Everyone knows that estate planning has a financial element at its core. Clearly, you must take steps to make sure that your assets wind up in the hands of your heirs after you pass away.
The best way to go about this will vary on a case-by-case basis, and we examine vehicles of asset transfer quite frequently on this blog.
However, in this post, we are going to look at a different component that should be contained within your estate plan if you want to be comprehensively prepared for the eventualities of aging.
Estate planning can seem like something that is exclusively about postmortem events. This is part of it, but a holistic estate plan should include an incapacity planning component to account for contingencies that you may face as an elder.
Late in your life it is possible that you will become unable to make your own medical and financial decisions. Even if there was no other cause of incapacity, the existence of Alzheimer’s disease alone makes incapacity planning a must.
The Alzheimer’s Association tells us that 32 percent of people who are at least 85 years of age have contracted the disease. This scourge on our nation’s seniors strikes people who are younger as well, with about 10 percent of people who are at least 65 suffering from the disease.
Among other things, Alzheimer’s disease causes dementia. People with Alzheimer’s induced dementia are not going to be able to make their own decisions in many instances.
If you are in this position without having made any provisions for the possibility in advance, the state could wind up appointing a guardian to handle your affairs. This could be someone that you would not have chosen if you had the ability to make the choice.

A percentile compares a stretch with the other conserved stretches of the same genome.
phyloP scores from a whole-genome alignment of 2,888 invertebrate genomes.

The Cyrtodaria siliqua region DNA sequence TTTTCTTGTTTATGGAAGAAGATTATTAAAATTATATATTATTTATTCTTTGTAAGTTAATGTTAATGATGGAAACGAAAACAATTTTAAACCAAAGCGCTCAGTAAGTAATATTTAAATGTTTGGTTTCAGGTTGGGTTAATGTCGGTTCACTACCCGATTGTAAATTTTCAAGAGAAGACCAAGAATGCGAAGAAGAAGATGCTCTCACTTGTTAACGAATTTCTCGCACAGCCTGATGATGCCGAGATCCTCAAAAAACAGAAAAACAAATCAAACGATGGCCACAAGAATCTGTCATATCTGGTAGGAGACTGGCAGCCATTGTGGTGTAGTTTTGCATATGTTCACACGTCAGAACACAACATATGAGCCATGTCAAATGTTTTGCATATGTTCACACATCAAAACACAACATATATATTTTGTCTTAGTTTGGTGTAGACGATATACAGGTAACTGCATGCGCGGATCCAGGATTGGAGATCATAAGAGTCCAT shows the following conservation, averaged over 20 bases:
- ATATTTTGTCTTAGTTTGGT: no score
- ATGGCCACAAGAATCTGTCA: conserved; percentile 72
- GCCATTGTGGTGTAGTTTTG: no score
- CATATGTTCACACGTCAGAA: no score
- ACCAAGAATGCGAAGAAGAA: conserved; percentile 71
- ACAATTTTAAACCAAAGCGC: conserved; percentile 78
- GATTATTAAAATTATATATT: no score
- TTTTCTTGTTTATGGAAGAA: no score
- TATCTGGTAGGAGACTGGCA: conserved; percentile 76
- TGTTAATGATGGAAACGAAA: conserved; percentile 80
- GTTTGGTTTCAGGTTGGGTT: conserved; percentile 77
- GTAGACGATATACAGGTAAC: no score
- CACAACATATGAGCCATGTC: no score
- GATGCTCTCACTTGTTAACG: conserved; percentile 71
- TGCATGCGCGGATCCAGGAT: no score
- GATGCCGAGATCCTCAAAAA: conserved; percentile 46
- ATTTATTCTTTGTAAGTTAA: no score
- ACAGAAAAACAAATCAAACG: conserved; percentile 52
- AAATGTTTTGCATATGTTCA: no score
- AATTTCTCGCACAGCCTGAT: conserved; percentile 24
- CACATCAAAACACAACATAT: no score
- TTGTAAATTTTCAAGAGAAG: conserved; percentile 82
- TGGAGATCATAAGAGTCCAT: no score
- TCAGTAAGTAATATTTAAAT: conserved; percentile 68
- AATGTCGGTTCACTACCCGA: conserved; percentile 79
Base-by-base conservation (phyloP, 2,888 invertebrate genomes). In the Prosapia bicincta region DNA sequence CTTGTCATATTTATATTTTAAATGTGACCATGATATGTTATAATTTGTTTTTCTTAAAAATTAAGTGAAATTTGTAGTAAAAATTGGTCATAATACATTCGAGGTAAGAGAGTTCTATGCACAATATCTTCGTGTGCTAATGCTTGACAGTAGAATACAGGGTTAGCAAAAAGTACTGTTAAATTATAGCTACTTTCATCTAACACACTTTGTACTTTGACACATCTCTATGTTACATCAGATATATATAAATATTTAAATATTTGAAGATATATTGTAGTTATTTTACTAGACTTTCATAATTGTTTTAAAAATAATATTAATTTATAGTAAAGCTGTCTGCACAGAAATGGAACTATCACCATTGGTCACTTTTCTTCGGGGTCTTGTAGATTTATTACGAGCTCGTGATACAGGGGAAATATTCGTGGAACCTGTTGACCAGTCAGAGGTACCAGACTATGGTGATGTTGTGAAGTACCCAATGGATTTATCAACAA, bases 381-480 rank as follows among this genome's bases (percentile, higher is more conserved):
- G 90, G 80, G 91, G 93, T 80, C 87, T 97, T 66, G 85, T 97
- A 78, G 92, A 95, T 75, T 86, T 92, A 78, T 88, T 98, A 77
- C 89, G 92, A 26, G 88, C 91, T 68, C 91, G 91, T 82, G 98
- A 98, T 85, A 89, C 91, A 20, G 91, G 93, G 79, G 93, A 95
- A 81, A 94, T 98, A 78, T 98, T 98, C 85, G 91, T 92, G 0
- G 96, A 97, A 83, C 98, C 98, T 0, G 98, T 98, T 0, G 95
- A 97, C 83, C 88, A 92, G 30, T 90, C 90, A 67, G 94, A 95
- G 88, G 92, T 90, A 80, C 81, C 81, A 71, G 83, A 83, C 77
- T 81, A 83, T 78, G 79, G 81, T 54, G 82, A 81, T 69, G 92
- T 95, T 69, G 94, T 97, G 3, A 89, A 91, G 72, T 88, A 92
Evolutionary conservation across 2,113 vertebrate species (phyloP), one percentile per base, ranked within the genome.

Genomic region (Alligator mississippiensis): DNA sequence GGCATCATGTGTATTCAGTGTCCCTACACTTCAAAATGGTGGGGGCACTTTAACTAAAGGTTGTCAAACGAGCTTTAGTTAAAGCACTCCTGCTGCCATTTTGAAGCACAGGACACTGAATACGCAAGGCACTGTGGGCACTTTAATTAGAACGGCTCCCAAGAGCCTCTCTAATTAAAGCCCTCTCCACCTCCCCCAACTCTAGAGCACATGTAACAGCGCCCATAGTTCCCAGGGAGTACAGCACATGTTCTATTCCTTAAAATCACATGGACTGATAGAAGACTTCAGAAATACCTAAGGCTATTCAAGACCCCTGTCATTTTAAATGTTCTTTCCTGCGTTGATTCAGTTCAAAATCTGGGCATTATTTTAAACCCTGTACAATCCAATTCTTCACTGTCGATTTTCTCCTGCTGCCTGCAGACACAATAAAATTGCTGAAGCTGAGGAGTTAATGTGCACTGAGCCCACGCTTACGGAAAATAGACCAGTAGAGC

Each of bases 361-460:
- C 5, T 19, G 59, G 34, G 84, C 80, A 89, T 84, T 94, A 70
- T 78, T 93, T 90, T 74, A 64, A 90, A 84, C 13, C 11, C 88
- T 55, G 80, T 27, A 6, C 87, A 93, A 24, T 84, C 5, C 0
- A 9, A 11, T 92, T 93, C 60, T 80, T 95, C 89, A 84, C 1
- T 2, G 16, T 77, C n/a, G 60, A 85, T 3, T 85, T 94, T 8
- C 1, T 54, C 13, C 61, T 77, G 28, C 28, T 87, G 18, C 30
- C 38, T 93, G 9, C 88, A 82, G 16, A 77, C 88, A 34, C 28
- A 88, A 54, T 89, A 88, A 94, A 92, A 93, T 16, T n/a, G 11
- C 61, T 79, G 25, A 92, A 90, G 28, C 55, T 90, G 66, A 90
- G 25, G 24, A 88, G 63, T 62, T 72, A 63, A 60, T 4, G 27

To prevent this outcome, you can select your own hand-picked decision-makers in advance by executing legally binding documents called durable powers of attorney.
What’s the “durable” part all about? A standard power of attorney would not remain in effect upon the incapacitation of the grantor. Conversely, a durable POA would still effective, and this is why durable powers of attorney are used for incapacity planning purposes.
In some jurisdictions, springing durable powers of attorney are allowed. These powers only take effect if the grantor becomes incapacitated. This can be a better choice, because you give the agent the power to act for you immediately when you execute a durable power of attorney.
There are different decisions that may present themselves. Some of them can be medical in nature, and some of them can be financial. You may not want the same person making both types of decisions on your behalf.
If this is how you feel, you can simply create a durable power of attorney for health care (which is sometimes called a health care proxy) and another durable power of attorney for financial decision-making. You name two different respective attorneys-in-fact, and you can go forward with peace of mind knowing that you have all of your bases covered.
Attend a Free Seminar
Our attorneys are holding a series of seminars over the coming weeks, and we are looking forward to meeting many of our neighbors at these sessions. You can learn a lot if you carve out the time to attend one of them, and there is no admission charge, so it is a great opportunity.
We do ask that register in advance so that we can reserve your seat. Check out our seminar schedule page to see the dates and obtain registration information.
We Are Here to Help!
Our attorney is standing by to help if you are ready to create a comprehensive estate plan that includes an incapacity component. We know that it can be a bit disconcerting to discuss these matters with someone that you have just met, but you can rest assured that we will put you at ease from the start.
You can send us a message through our contact page to request a consultation appointment, and we can be reached by phone at 212-973-0100.
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